Petrol Price Hike-Blame It On Bill
New Zealand is reeling from savage petrol price hikes, but much of the blame for the price increases can be squarely placed at the feet of the Clinton administration. John Howard reports.
Oil ministers from the OPEC nations have told US national security advisors that the oil production cutbacks - and resulting price increases - are being implemented at the request of the Clinton administration on behalf of Russia, Indonesia, Mexico and Iran.
Russia, Mexico and Indonesia are now reported to be directing their increased oil profits towards paying back long overdue Western bank loans.
Part of the transcript of a recent CNN interview between Bernard Shaw, Vice President Al Gore and Senator Bill Bradley is revealing.
SHAW: Now, Sen. Bradley, for you, and Internet question from CNN.com: We sent our armed forces to the Persian Gulf in 1991 to return a country to its owners. Now we see higher gas prices. What will you do to ensure this does not happen again?
BRADLEY: In 1991, we did fight the Persian Gulf War. We won. And now the gas prices are very high - the highest they've been. I think the reason they're high now is because we more or less asked OPEC to raise oil prices in hopes of helping Russia to be able to sell its oil on the international market, make more foreign exchange and be able to develop its economy.
GORE: Secretary of Energy Bill Richardson has completed a tour of the Middle East and we have been in communication with the OPEC countries and frankly Kuwait, which was freed from Iraqi domination, has responded very positively. And if you've been reading the public signals from Saudi Arabia, they have too. But I think we can get much more done on this the less we talk about it in public.
According to a recent Washington Post article, US Energy Secretary Bill Richardson visited Saudi Arabia in February 1999 when prices were lowest.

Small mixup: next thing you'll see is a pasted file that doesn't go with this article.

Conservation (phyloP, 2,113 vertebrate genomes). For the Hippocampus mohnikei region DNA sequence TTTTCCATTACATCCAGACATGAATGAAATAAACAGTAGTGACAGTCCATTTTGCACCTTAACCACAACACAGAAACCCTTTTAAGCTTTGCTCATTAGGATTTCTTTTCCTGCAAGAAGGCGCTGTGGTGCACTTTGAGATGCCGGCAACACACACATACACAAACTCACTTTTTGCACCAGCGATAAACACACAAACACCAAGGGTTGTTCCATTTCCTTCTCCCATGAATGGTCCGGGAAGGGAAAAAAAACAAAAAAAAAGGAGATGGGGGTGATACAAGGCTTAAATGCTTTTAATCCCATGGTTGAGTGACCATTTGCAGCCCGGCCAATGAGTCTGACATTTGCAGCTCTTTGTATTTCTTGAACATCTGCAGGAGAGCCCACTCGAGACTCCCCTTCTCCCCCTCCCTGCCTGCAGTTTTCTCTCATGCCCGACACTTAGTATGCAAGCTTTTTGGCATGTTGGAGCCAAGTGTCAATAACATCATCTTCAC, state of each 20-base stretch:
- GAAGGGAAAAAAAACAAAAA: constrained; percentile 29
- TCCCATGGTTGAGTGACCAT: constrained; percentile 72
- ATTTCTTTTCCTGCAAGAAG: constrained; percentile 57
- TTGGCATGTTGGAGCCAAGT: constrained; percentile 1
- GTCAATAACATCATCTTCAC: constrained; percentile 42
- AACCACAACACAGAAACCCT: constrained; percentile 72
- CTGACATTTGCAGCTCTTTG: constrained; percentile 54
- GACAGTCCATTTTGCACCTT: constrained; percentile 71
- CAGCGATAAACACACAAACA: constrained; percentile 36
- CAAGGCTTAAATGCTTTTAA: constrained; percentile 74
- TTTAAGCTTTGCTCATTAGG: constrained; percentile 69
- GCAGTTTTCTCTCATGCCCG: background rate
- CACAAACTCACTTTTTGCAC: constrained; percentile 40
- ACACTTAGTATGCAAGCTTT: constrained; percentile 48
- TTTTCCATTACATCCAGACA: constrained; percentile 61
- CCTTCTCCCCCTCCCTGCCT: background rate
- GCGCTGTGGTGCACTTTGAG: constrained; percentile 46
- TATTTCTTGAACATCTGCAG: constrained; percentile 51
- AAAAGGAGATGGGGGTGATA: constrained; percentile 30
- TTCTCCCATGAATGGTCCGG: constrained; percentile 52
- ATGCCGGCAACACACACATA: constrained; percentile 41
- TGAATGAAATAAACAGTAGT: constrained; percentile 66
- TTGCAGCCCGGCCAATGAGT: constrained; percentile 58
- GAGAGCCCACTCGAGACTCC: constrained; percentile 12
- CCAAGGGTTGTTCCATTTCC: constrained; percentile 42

"Former Saudi minister Sheik Ahmed Zaki Yamani told a Houston oil conference that Richardson had "saved the oil industry" during that visit, because his "intervention" had "persuaded" the Saudi's to change policy by raising prices," the Post article said.
" In a move seen as a reward to Russia for advocating an end to U.N. sanctions, Iraq issued new export allocations that heavily favoured Russian trading companies. Thus, Russia profits both from the rise in oil prices and from expanding Iraqi production," the article said.
The run-up in oil prices has had other effects. It made the Chechnya war affordable for Russia. But it is also likely to slow the Asian economy recovering from the 1997-8 crash.
The oil profits and war combination has also helped Russia buy the very expensive SS-27 Topol missile, despite having a crippled economy.
The largest Middle Eastern oil producers are also using increased income for weapons purchases. Several oil states have announced major weapons buys from the West, including a recent multi-billion-dollar purchase of Lockheed/Martin F-16 fighter jets. And Iran is also trading oil with China in exchange for missile technology.
In recent years, OPEC had flooded the market with oil, lowering prices worldwide.
But the lower prices, according to Denise Bode a commissioner on the Oklahoma Corporation Commission, were designed to discourage investors in global domestic oil production, thus maintaining a world monopoly for OPEC.
"In 1997, OPEC acted to consolidate the American market by sending much cheaper oil, dumping it at historically low prices. Domestic oil production has consequently moved from holding steady to a 5.4% decline. Despite higher oil prices there has been no increased US production," Bode said.
"It's very clear what OPEC should do if they want to retain control," said Donald Hodel, former secretary of energy during the Reagan administration.
"Periodically, they should announce they are going to produce excess volumes of crude oil. The announcement itself will scare away some capital investment from new production. If that doesn't work, they could over-produce, drive the price down dramatically, so that marginal wells around the world will be shut down and new investment will be curtailed."
In the oil, money and weapons cartel business the words of Patrick Henry need to be remembered:-
" The best of all business is politics. For a grant, a franchise, a tax exemption or loan, is better than the Kimberley or Comstock load; it requires no effort for its exploitation."
And as old oil magnate John D. Rockefeller once said "Competition is a sin."
And ain't that the bottom line of the cartels. Its not capitalism which is at fault - but cartel capitalism supported by political cronyism.